Our Magic Box Treasure hunt

jan6

Research Says: The benefits of using games in the classroom are various. they “range from cognitive aspects of language learning to more cooperative group dynamics.” Games also lower the affective filter and encourage “creative and spontaneous use of language,” promote “communicative competence.” What’s more—games are fun.

Treasure hunts (aka scavenger hunts) can be arranged in a variety of ways, and so they are suitable for any level.

Here’s one of the things I do, with my junior classes  :

I bring a “Magic Box ” in class and ask my students to fill it in, with …”magic things”!

They make their own word cards, with their favorite “magic items ” on . They are asked to draw items, based on vocabulary studied.

I hide these  vocabulary cards around the room and use verbal, visual or audio clues, to direct the students to where the cards are. (They can only keep the card if they can name the item, or pronounce/spell what’s on the card correctly). I generally only let one student loose at a time to prevent scrapping !…

I love working on Treasure hunt games, with my junior classes, the most.

Of course, as the students progress we can make the treasure hunt (clues etc.) more difficult.

jan5

jan8

 

General intrsutions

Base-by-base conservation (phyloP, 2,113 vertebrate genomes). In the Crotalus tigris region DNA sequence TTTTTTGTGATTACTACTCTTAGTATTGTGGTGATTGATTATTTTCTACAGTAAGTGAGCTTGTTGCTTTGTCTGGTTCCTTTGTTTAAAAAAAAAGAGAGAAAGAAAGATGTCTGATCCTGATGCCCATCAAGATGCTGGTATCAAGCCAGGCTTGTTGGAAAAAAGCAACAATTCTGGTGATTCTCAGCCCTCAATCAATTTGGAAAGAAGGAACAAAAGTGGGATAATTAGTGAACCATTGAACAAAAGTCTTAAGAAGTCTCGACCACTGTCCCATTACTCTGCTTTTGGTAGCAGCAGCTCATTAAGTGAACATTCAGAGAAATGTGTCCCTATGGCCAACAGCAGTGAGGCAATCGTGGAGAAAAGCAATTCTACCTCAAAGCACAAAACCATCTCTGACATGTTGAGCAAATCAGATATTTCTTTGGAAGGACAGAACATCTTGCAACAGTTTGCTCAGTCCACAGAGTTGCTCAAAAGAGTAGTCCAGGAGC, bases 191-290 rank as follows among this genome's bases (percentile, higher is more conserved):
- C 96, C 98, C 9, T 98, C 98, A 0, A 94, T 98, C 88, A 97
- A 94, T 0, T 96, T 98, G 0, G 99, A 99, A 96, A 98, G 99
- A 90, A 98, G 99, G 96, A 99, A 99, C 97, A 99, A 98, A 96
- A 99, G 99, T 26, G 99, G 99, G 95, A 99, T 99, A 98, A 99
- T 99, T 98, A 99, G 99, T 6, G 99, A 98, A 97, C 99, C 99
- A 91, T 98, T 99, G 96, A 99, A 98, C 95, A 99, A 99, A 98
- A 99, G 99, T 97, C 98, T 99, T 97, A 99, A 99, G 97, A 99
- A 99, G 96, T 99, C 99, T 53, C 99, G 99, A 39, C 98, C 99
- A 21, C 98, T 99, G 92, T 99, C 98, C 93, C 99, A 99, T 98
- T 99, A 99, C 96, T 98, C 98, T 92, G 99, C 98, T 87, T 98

How to Play

  1. Students are divided into groups.
  2. Each group has a list of items/cards to find.
  3. The rules are explained: Students are to find as many items as they can within an allotted time period. They can find the items in any order, but the team must stay together.
  4. Inform players of the area of the hunt.
  5. When the time limit is up, the teams meet at the designated spot.
  6. Each group responds with their card item spelling/definition/ etc.
  7. If they do it right, the team is awarded one point.
  8. The team with the most points wins.

How to Make It

  1. First, prepare the list or cards of items to find
  2. Make sure the items can be “found” in the area that you have the scavenger hunt.
  3. Select items based on vocabulary studied.

Variations

  1. Students can each submit a card/item to be found.
  2. With older students, you can use clues, with a certain part of speech (e.g., adjective or adverb).
  3. The game concludes after so many cards are found instead of being limited by a certain time frame.

 

jan10

jan9

jan7

 

2 thoughts on “Our Magic Box Treasure hunt

  1. Pingback: Working with boxes in the ELT class | ELT inspired

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